Why did that simple notion cause me to have such a strong emotional reaction?  Well part of it was in his delivery.  He’s an amazing public speaker.  But part of it was how he made the average life out to be a thing of beauty.  So much writing is filled with ostentatious jargon, or it’s sarcastic or it’s shallow.  Richard Rodriguez challenged us as students to write about what is real.  It’s harder than you might imagine.

So then, what does it mean to be alive?

Obviously it means different things to different people.  All I can speak with authority on though, is what it means for me to be alive.  What do I spend my time doing and thinking about?  What consumes me?  What inspires me?  What makes me want to carry on?

There is no doubt that sometimes life is hard.  For example, right now we are going on three weeks without running water.  The inconvenience of not having water is one thing, but the stress of how we’re going to pay for the repair of our well is something altogether different and more daunting.  There’s more.  Sometimes in my family there are hurt feelings and disagreements.  People don’t always behave the way I think they ought to.  The house is never clean enough.  Time is constantly scarce.  There are always chores that nobody else will do.   Recently a close friend was diagnosed with cancer. Sometimes my kids are hurting.  Sometimes I’m hurting.  And the news, it’s full of terrible, hopeless stories of people going through things a thousand times worse than anything in my life.

Is this what it means to be alive?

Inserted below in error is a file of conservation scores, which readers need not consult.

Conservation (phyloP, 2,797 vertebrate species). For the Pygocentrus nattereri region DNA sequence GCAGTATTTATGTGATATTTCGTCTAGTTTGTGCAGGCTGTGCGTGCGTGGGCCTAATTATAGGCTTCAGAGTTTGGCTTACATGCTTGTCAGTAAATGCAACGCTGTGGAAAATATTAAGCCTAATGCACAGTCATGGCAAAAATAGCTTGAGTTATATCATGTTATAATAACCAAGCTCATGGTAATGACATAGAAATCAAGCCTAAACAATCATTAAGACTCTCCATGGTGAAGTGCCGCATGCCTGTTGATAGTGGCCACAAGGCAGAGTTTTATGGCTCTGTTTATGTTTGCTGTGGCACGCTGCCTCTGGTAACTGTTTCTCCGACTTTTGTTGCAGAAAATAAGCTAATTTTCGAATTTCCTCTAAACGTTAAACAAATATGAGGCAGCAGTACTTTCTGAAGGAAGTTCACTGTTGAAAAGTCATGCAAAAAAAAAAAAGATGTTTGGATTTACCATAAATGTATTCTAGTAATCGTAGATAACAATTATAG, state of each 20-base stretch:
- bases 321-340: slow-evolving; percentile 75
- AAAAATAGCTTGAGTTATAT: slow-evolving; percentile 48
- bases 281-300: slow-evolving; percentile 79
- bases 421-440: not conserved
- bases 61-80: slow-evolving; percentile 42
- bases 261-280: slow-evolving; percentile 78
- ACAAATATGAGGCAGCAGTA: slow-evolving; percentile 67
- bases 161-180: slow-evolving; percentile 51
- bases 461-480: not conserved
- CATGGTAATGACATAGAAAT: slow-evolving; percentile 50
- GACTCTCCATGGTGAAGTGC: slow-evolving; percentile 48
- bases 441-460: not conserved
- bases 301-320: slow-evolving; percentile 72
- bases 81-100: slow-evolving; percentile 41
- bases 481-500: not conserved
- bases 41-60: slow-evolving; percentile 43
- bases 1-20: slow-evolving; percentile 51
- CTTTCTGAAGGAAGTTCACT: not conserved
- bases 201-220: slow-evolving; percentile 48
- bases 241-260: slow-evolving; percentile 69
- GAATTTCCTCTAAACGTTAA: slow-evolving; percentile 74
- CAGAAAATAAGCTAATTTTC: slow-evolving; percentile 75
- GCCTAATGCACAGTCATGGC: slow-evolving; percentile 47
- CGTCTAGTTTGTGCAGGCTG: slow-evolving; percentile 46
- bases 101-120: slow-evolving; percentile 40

The answer is yes, and yet there is always another side.  Right now, as Thanksgiving approaches, I’m trying to think about that other side.  I’m reminding myself of the unconditional love I get from my friends and family.  I’m thinking about my husband’s job and how it allows my son and I to get an affordable education.  I’m thinking about my house—it’s modest and it doesn’t insulate very well, but when the woodstove is thumping and it’s cold outside, there’s no place cozier.  I’m thinking about the freedom I feel to express myself.  I know that some of the things I write are hard for my family to read, but the fact that they love me in spite of our religious and political differences gives me courage.  I’m thinking of the view out my window—the very existence of the mountains and glaciers helps put my problems in perspective and the bay reminds me that life is a changing thing.  Mostly though, I’m thinking about how lucky I am just to be here at all.  I get to watch my children grow.  I get to live with the man that I love.  I get to laugh at the funny things and cry a cleansing cry now and again.  It’s worth a lot just to be able to think and breathe and feel.